But it’s generally agreed among scientists that people with even slight differences in brain structure most likely struggle with a mental health disorder.

4.) Brain Chemical Changes

What’s better understood than brain structure are brain chemicals. These chemicals are better known as neurotransmitters and send signals between various brain cells.

When these neurotransmitters are either imbalanced or reduced, the risk rises for someone to experience a mental disorder.

One of the most notable neurotransmitters, in terms of schizophrenia, is dopamine. It’s been found that people with schizophrenia tend to react to dopamine with overstimulation. It’s believed this brain reaction is responsible for some of the symptoms associated with the psychiatric illness. ⁸

Another brain chemical that has a connection with schizophrenia is glutamate. Unfortunately, only so much is known about glutamate. ⁹

5.) Current or Previous Drug Use

It needs to be noted that drug use itself doesn’t cause schizophrenia. However, research has found that using certain drugs can trigger symptoms of schizophrenia in those who are already at risk. ¹⁰

Some drugs that have been found to trigger schizophrenia include:

  • Amphetamines (i.e. Ritalin, methamphetamine)
  • Cannabis
  • Cocaine
  • Psychedelics (i.e. LSD, psilocybin mushrooms)

Of course, this shouldn’t take away from the fact that other drugs, such as alcohol or opioids, may trigger schizophrenia.

6.) Genetics

The most notable cause of schizophrenia is genetics. Medical professionals have noticed that mental illness has a tendency to run in families. This means if you have a parent, sibling, or other close relatives with schizophrenia, then you’re at a higher risk of having the condition yourself.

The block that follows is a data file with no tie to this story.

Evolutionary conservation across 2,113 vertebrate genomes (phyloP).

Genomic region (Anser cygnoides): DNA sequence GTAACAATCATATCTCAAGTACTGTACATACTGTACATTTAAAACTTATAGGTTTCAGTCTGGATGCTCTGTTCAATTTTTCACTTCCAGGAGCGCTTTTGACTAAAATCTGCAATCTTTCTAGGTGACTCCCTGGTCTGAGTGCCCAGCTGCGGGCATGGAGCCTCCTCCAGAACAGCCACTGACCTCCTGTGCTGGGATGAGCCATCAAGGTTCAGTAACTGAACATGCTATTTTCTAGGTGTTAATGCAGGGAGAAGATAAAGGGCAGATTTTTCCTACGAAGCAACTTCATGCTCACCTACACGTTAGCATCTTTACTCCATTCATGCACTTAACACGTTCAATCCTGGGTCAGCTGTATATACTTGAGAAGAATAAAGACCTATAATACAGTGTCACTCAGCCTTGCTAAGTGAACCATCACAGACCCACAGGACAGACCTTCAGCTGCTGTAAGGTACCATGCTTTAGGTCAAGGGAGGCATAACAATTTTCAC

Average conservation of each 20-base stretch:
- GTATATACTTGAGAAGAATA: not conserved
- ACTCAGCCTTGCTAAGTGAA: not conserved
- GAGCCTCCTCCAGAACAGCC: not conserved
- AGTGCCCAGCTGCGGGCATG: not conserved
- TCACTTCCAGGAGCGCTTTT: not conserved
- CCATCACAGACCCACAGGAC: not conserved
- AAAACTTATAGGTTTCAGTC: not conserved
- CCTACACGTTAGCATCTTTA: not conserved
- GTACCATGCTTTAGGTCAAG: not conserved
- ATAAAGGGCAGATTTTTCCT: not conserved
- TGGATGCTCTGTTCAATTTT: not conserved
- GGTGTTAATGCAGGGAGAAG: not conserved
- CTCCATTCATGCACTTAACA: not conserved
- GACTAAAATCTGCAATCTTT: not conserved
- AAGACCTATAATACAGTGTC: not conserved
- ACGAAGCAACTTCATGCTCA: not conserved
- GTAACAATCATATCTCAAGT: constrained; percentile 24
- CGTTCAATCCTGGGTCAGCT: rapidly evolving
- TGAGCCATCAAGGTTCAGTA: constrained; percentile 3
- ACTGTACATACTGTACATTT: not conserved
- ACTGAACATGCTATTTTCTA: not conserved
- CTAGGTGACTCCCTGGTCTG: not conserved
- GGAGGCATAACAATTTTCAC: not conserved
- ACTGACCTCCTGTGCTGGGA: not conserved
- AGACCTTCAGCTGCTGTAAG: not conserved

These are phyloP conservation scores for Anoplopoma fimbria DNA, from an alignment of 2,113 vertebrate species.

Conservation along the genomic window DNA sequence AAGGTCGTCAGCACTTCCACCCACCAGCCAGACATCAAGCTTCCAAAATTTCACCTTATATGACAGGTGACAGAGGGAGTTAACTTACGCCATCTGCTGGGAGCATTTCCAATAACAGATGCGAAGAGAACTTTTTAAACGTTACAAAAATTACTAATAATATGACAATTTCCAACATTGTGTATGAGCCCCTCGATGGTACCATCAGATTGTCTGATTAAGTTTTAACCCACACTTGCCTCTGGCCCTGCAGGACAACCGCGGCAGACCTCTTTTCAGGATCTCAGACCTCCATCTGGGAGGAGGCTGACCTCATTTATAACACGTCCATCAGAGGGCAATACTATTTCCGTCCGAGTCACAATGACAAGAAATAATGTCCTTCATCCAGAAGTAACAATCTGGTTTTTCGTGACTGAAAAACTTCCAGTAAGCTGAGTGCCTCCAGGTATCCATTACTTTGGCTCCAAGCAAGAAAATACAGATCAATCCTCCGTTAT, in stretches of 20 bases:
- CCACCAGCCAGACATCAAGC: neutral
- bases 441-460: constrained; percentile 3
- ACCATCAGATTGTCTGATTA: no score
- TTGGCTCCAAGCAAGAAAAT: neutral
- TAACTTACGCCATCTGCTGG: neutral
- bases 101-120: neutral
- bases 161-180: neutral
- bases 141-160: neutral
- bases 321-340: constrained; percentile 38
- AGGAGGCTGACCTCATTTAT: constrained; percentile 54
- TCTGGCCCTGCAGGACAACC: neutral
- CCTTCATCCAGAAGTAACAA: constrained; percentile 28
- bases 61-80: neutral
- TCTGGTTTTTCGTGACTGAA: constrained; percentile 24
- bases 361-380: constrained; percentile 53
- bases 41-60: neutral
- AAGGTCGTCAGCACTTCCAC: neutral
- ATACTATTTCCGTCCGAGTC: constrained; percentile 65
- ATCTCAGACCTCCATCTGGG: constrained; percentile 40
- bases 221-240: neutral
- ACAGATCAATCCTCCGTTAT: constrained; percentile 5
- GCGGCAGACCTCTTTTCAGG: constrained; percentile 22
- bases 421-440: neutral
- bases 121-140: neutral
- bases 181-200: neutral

However, just because someone in your family has schizophrenia, doesn’t mean you necessarily have it too. Researchers have noticed that people with the condition tend to have a combination of related genes rather than a single gene.

Not to mention, there are a number of other factors that play a role. Most significantly, stress which can trigger the condition.

There have been a few studies on twins that have found that while genes play a fundamental role, they aren’t the only determining factor. These studies discovered that if one identical twin sibling is diagnosed with schizophrenia, then the other twin has a 50% chance of developing it themselves. ¹¹ This risk doesn’t change even if the twins grow up in separate households.

It’s worthy to note that if a twin is nonidentical, they have a much less like chance (1 in 8). In concerns with the total population, it’s been found that each of us has a 1% chance of developing schizophrenia.

Is It Possible to Prevent Schizophrenia?